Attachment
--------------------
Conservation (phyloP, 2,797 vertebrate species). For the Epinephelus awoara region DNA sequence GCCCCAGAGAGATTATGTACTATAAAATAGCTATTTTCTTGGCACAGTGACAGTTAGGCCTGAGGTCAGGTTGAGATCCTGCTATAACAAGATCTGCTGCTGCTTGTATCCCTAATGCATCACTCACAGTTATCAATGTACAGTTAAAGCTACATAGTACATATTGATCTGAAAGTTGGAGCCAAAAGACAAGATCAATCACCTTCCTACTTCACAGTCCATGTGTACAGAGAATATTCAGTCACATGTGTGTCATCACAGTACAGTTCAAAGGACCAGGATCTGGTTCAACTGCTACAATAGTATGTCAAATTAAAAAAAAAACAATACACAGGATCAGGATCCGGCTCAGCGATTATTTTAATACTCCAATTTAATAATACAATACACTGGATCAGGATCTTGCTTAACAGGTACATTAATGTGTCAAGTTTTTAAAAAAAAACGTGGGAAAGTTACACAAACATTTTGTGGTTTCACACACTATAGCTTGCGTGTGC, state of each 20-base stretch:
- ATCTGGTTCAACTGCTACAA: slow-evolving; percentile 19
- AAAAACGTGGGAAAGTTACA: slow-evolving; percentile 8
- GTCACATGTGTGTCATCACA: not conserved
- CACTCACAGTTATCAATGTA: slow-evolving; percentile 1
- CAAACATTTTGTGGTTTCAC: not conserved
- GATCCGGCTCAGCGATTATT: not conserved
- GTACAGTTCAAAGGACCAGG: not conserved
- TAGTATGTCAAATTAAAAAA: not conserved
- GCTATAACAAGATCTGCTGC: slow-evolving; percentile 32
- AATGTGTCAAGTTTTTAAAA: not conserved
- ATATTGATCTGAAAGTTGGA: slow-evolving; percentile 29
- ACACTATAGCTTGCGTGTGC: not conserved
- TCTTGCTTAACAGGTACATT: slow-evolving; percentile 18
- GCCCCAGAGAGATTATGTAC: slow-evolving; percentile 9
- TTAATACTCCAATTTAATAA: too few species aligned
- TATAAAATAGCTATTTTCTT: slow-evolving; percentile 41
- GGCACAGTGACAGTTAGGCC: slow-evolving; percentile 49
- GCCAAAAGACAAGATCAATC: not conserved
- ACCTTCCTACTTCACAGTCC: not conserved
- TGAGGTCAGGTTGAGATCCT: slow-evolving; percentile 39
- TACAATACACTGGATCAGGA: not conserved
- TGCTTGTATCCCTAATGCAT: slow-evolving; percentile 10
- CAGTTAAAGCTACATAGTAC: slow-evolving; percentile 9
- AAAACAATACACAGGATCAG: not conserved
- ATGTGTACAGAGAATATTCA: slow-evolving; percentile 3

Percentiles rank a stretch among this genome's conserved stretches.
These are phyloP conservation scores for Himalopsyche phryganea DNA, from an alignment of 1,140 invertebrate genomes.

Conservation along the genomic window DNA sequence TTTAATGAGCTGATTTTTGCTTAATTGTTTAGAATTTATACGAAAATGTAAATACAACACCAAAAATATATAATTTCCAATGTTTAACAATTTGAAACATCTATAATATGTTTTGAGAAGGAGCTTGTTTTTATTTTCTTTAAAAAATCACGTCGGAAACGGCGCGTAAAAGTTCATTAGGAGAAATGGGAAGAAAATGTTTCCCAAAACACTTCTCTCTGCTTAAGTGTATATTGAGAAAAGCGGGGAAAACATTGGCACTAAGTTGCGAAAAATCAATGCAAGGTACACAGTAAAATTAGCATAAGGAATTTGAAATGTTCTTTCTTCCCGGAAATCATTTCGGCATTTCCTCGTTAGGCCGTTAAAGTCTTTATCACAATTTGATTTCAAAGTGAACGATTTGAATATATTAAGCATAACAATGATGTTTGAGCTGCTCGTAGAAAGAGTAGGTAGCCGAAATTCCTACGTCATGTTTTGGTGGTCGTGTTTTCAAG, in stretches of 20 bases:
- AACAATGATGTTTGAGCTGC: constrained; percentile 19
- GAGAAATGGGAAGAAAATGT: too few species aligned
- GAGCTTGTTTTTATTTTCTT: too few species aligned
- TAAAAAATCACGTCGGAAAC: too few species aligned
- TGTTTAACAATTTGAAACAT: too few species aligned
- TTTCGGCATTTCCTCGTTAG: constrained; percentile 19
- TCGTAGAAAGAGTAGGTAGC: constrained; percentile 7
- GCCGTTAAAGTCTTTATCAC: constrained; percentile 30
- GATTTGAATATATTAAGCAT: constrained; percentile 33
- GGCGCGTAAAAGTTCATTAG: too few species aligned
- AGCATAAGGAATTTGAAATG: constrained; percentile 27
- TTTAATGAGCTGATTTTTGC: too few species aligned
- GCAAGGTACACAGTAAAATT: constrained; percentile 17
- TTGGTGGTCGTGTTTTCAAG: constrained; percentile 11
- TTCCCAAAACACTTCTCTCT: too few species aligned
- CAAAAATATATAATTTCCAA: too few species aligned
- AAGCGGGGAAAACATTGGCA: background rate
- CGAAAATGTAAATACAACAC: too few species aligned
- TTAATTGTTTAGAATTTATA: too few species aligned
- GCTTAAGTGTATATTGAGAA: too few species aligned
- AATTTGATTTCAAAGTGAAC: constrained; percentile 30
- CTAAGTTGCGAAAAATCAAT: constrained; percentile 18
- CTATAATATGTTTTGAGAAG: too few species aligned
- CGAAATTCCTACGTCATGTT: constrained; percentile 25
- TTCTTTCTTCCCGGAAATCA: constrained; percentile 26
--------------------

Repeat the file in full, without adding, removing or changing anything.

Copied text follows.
Conservation (phyloP, 2,797 vertebrate species). For the Epinephelus awoara region DNA sequence GCCCCAGAGAGATTATGTACTATAAAATAGCTATTTTCTTGGCACAGTGACAGTTAGGCCTGAGGTCAGGTTGAGATCCTGCTATAACAAGATCTGCTGCTGCTTGTATCCCTAATGCATCACTCACAGTTATCAATGTACAGTTAAAGCTACATAGTACATATTGATCTGAAAGTTGGAGCCAAAAGACAAGATCAATCACCTTCCTACTTCACAGTCCATGTGTACAGAGAATATTCAGTCACATGTGTGTCATCACAGTACAGTTCAAAGGACCAGGATCTGGTTCAACTGCTACAATAGTATGTCAAATTAAAAAAAAAACAATACACAGGATCAGGATCCGGCTCAGCGATTATTTTAATACTCCAATTTAATAATACAATACACTGGATCAGGATCTTGCTTAACAGGTACATTAATGTGTCAAGTTTTTAAAAAAAAACGTGGGAAAGTTACACAAACATTTTGTGGTTTCACACACTATAGCTTGCGTGTGC, state of each 20-base stretch:
- ATCTGGTTCAACTGCTACAA: slow-evolving; percentile 19
- AAAAACGTGGGAAAGTTACA: slow-evolving; percentile 8
- GTCACATGTGTGTCATCACA: not conserved
- CACTCACAGTTATCAATGTA: slow-evolving; percentile 1
- CAAACATTTTGTGGTTTCAC: not conserved
- GATCCGGCTCAGCGATTATT: not conserved
- GTACAGTTCAAAGGACCAGG: not conserved
- TAGTATGTCAAATTAAAAAA: not conserved
- GCTATAACAAGATCTGCTGC: slow-evolving; percentile 32
- AATGTGTCAAGTTTTTAAAA: not conserved
- ATATTGATCTGAAAGTTGGA: slow-evolving; percentile 29
- ACACTATAGCTTGCGTGTGC: not conserved
- TCTTGCTTAACAGGTACATT: slow-evolving; percentile 18
- GCCCCAGAGAGATTATGTAC: slow-evolving; percentile 9
- TTAATACTCCAATTTAATAA: too few species aligned
- TATAAAATAGCTATTTTCTT: slow-evolving; percentile 41
- GGCACAGTGACAGTTAGGCC: slow-evolving; percentile 49
- GCCAAAAGACAAGATCAATC: not conserved
- ACCTTCCTACTTCACAGTCC: not conserved
- TGAGGTCAGGTTGAGATCCT: slow-evolving; percentile 39
- TACAATACACTGGATCAGGA: not conserved
- TGCTTGTATCCCTAATGCAT: slow-evolving; percentile 10
- CAGTTAAAGCTACATAGTAC: slow-evolving; percentile 9
- AAAACAATACACAGGATCAG: not conserved
- ATGTGTACAGAGAATATTCA: slow-evolving; percentile 3

Percentiles rank a stretch among this genome's conserved stretches.
These are phyloP conservation scores for Himalopsyche phryganea DNA, from an alignment of 1,140 invertebrate genomes.

Conservation along the genomic window DNA sequence TTTAATGAGCTGATTTTTGCTTAATTGTTTAGAATTTATACGAAAATGTAAATACAACACCAAAAATATATAATTTCCAATGTTTAACAATTTGAAACATCTATAATATGTTTTGAGAAGGAGCTTGTTTTTATTTTCTTTAAAAAATCACGTCGGAAACGGCGCGTAAAAGTTCATTAGGAGAAATGGGAAGAAAATGTTTCCCAAAACACTTCTCTCTGCTTAAGTGTATATTGAGAAAAGCGGGGAAAACATTGGCACTAAGTTGCGAAAAATCAATGCAAGGTACACAGTAAAATTAGCATAAGGAATTTGAAATGTTCTTTCTTCCCGGAAATCATTTCGGCATTTCCTCGTTAGGCCGTTAAAGTCTTTATCACAATTTGATTTCAAAGTGAACGATTTGAATATATTAAGCATAACAATGATGTTTGAGCTGCTCGTAGAAAGAGTAGGTAGCCGAAATTCCTACGTCATGTTTTGGTGGTCGTGTTTTCAAG, in stretches of 20 bases:
- AACAATGATGTTTGAGCTGC: constrained; percentile 19
- GAGAAATGGGAAGAAAATGT: too few species aligned
- GAGCTTGTTTTTATTTTCTT: too few species aligned
- TAAAAAATCACGTCGGAAAC: too few species aligned
- TGTTTAACAATTTGAAACAT: too few species aligned
- TTTCGGCATTTCCTCGTTAG: constrained; percentile 19
- TCGTAGAAAGAGTAGGTAGC: constrained; percentile 7
- GCCGTTAAAGTCTTTATCAC: constrained; percentile 30
- GATTTGAATATATTAAGCAT: constrained; percentile 33
- GGCGCGTAAAAGTTCATTAG: too few species aligned
- AGCATAAGGAATTTGAAATG: constrained; percentile 27
- TTTAATGAGCTGATTTTTGC: too few species aligned
- GCAAGGTACACAGTAAAATT: constrained; percentile 17
- TTGGTGGTCGTGTTTTCAAG: constrained; percentile 11
- TTCCCAAAACACTTCTCTCT: too few species aligned
- CAAAAATATATAATTTCCAA: too few species aligned
- AAGCGGGGAAAACATTGGCA: background rate
- CGAAAATGTAAATACAACAC: too few species aligned
- TTAATTGTTTAGAATTTATA: too few species aligned
- GCTTAAGTGTATATTGAGAA: too few species aligned
- AATTTGATTTCAAAGTGAAC: constrained; percentile 30
- CTAAGTTGCGAAAAATCAAT: constrained; percentile 18
- CTATAATATGTTTTGAGAAG: too few species aligned
- CGAAATTCCTACGTCATGTT: constrained; percentile 25
- TTCTTTCTTCCCGGAAATCA: constrained; percentile 26